The problem we see in Fox is that the standard it sets for determining defectiveness is, as stated above, quite nebulous. That test involves simply weighing the benefits versus the risks of a particular design. Fox, supra, at 783. It has generally been held, and we agree, that such a weighing process is necessary in "crashworthiness" cases and that the factors to be considered include:

"(1) The usefulness and desirability of the productits utility to the user and to the public as a whole. "(2) The safety aspects of the productthe likelihood that it will cause injury, and the probable seriousness of the injury. "(3) The availability of a substitute product which would meet the same need and not be as unsafe. "(4) The manufacturer's ability to eliminate the unsafe character of the product without impairing its usefulness or making it too expensive to maintain its utility. "(5) The user's ability to avoid danger by the exercise of care in the use of the product. "(6) The user's anticipated awareness of the dangers inherent in the product and their avoidability, because of general public knowledge of the obvious condition of the product, or of the existence of suitable warnings or instructions. "(7) The feasibility, on the part of the manufacturer, of spreading the loss by setting the price of the product."

Dawson v. Chrysler Corp., 630 F.2d 950, 957 (3d Cir.1980), cert. denied, 450 U.S. 959, 101 S. Ct. 1418, 67 L. Ed. 2d 383 (1981). *1189 Other factors that may be considered include:

"The intended use of the vehicle, styling, cost to change design, the obviousness of the defect, and the circumstances of the accident itself...."

Stonehocker v. General Motors Corp., 587 F.2d 151, 154 (4th Cir.1978), citing, Dreisonstok v. Volkswagenwerk, A.G., 489 F.2d 1066 (4th Cir.1974). See generally, Hoenig, Resolution of "Crashworthiness" Design Claims, 55 St.J.L.Rev. 633-727, at 659-664; see also, Fox, supra, at 783. However, we also believe, as the Huddell court recognized, but as the Fox court did not, that proof of defectiveness also requires proof that a "safer" practical, alternative design was available to the manufacturer.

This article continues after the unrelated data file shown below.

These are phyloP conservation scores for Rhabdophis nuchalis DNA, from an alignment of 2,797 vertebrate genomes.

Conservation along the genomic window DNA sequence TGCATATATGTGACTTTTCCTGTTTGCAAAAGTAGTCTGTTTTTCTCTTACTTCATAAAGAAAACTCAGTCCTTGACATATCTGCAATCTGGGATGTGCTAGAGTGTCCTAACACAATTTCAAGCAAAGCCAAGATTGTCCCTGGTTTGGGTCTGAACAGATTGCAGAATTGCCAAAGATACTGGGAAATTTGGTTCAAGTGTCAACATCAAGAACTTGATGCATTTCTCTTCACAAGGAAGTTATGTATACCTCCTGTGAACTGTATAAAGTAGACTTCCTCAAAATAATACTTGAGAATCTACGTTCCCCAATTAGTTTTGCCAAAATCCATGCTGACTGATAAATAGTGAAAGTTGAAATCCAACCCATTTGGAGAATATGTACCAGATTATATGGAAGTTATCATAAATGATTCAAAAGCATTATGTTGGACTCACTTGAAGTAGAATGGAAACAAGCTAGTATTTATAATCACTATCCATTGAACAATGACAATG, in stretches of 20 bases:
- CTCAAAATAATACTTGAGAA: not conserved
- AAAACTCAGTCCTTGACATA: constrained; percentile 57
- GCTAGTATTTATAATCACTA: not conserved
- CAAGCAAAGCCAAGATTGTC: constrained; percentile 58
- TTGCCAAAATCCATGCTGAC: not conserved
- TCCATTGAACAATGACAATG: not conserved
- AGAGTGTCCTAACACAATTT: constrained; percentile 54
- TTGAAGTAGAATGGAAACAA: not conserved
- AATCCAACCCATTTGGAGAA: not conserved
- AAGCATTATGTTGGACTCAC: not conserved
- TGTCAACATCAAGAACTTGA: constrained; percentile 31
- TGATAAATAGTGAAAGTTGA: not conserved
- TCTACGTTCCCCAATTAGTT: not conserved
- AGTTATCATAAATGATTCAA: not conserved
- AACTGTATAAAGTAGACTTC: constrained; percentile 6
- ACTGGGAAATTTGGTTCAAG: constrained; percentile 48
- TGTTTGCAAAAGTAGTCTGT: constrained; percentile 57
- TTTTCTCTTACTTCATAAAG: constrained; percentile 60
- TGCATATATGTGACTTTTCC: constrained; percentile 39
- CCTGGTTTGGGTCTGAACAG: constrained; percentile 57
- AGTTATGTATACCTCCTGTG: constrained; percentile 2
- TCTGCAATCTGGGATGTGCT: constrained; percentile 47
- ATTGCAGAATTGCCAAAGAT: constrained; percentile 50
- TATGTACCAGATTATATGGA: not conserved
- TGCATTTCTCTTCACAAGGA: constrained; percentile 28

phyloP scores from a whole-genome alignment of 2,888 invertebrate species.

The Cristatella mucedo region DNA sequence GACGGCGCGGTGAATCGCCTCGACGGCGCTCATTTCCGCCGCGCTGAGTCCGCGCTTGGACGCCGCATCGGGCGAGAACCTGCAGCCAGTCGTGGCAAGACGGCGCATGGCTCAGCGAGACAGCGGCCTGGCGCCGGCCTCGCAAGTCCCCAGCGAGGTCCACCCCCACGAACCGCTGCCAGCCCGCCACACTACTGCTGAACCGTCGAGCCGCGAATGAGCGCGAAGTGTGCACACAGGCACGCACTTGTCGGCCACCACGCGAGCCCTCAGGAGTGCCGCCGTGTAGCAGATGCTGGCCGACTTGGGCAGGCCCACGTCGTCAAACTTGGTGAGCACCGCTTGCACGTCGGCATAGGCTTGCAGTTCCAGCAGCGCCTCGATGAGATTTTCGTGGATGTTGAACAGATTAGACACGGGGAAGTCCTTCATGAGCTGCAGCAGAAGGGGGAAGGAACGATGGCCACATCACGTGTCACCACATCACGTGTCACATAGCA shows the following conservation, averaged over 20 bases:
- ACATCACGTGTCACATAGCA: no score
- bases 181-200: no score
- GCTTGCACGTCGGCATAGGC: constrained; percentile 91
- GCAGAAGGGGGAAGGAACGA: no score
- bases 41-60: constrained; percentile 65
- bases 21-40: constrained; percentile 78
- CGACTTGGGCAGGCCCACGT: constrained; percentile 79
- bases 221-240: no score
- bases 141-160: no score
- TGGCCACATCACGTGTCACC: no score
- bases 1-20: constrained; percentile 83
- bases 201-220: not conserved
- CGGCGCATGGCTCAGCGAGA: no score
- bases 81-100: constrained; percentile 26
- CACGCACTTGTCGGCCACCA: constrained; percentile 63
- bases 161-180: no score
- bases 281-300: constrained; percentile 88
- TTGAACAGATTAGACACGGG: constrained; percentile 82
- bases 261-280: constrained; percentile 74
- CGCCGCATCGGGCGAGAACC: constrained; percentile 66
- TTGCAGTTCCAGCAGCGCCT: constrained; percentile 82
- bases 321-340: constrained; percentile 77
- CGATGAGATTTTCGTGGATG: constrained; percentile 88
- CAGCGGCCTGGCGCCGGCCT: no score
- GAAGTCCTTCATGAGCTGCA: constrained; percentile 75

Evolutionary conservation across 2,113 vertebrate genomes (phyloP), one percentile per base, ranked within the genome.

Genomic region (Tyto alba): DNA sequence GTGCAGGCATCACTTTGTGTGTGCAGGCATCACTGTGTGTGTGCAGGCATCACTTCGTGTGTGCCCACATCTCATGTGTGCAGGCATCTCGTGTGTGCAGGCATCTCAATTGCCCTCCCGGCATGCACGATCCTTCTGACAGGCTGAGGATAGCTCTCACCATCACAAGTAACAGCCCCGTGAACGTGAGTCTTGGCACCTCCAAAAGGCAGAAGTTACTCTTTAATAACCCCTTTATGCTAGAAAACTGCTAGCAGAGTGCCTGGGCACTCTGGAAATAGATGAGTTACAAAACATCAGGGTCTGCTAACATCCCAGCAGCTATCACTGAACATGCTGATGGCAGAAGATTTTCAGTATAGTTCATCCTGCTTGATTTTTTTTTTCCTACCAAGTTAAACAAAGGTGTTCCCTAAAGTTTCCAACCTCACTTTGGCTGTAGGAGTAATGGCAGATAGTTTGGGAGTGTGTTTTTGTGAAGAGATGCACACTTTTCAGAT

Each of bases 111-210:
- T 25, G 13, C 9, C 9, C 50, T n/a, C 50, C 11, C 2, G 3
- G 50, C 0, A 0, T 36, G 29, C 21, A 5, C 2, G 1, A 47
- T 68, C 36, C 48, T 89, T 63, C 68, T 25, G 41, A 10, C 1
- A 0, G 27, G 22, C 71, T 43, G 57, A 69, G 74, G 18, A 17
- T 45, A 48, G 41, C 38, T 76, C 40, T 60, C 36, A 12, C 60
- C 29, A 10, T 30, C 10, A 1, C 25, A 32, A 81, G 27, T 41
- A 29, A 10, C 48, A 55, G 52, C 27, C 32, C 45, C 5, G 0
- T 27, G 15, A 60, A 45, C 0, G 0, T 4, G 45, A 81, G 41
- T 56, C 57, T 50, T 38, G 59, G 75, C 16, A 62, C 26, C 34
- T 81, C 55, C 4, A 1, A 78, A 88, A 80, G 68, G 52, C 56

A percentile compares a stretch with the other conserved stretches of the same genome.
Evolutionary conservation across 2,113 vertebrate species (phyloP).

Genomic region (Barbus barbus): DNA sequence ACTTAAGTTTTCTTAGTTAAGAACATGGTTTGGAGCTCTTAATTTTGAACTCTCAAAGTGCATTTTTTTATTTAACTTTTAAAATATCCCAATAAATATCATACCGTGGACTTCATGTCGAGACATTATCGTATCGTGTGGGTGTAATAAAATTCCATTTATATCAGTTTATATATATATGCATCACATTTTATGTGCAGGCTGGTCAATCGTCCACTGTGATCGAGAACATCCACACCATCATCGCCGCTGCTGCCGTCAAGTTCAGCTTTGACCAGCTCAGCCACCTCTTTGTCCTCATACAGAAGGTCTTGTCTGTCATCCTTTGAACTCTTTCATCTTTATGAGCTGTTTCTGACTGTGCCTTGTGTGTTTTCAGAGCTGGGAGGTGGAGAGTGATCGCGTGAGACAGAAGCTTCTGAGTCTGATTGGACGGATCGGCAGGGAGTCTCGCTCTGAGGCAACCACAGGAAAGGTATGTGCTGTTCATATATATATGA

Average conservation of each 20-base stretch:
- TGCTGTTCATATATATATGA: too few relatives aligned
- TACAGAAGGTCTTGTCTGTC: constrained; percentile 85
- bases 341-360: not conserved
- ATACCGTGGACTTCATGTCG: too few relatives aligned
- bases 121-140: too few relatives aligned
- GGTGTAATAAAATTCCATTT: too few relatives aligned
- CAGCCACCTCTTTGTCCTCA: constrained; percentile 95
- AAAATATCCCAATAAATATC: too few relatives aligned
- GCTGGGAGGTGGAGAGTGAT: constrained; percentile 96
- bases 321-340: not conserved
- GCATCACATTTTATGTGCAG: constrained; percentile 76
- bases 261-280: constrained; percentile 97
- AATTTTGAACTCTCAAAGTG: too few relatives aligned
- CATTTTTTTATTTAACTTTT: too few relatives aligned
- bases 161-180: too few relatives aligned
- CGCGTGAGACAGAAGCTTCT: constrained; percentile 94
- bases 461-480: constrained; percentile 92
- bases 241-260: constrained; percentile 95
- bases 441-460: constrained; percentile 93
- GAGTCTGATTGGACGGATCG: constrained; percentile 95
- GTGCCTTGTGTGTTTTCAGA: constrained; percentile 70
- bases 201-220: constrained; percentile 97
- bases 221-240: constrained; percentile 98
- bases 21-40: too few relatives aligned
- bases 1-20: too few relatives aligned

As is frequently stated in regard to defectiveness:

"Manufacturers are not required to produce automobiles with the `strength and crash-damage resistance features of an M-2 Army tank.' Melia v. Ford Motor Co., 534 F.2d 795 (8th Cir.1976) (Bright, J., dissenting). The critical question is whether, under all of the surrounding circumstances, a manufacturer has created an unreasonable risk of increasing the harm in the event of the statistically inevitable collision."

Curtis v. General Motors Corp., 649 F.2d 808, 812 (10th Cir.1981). To hold that no safer design need be proved would be to make manufacturers of automobiles insurers of their products' safety, by holding them liable for selling allegedly defective vehicles, even though those vehicles could not have been made safe through the use of any other design. This is neither the intent of Larsen nor the intent of the A.E. M.L.D.

While we agree that the existence of a safer, practical, alternative design must be shown, it is over the particularity with which the existence of such a design must be proven that we take issue with Huddell. Specifically, although we agree with Huddell that a design cannot be seen as "safer" unless it would have prevented or at least have limited the injuries complained of, had it been used, we hold that under Alabama law a "crashworthiness" plaintiff is not required to prove precisely which of his injuries were caused by the striking driver and which were caused by the defective design of the defendant manufacturer's automobile, as Huddell required. There can be no doubt that, as the Fox court concluded, these requirements expressed in Huddell were intended to give the trier of fact some basis for apportioning damages between the striking driver and the manufacturer. As Fox pointed out, however, in the majority of jurisdictions, where two or more tortfeasors act to produce a single indivisible injury, such as death, apportionment is not allowed between the tortfeasors. Fox, supra, at 787; see also, Richardson v. Volkswagenwerk A.G., 552 F. Supp. 73 (W.D.Mo.1982).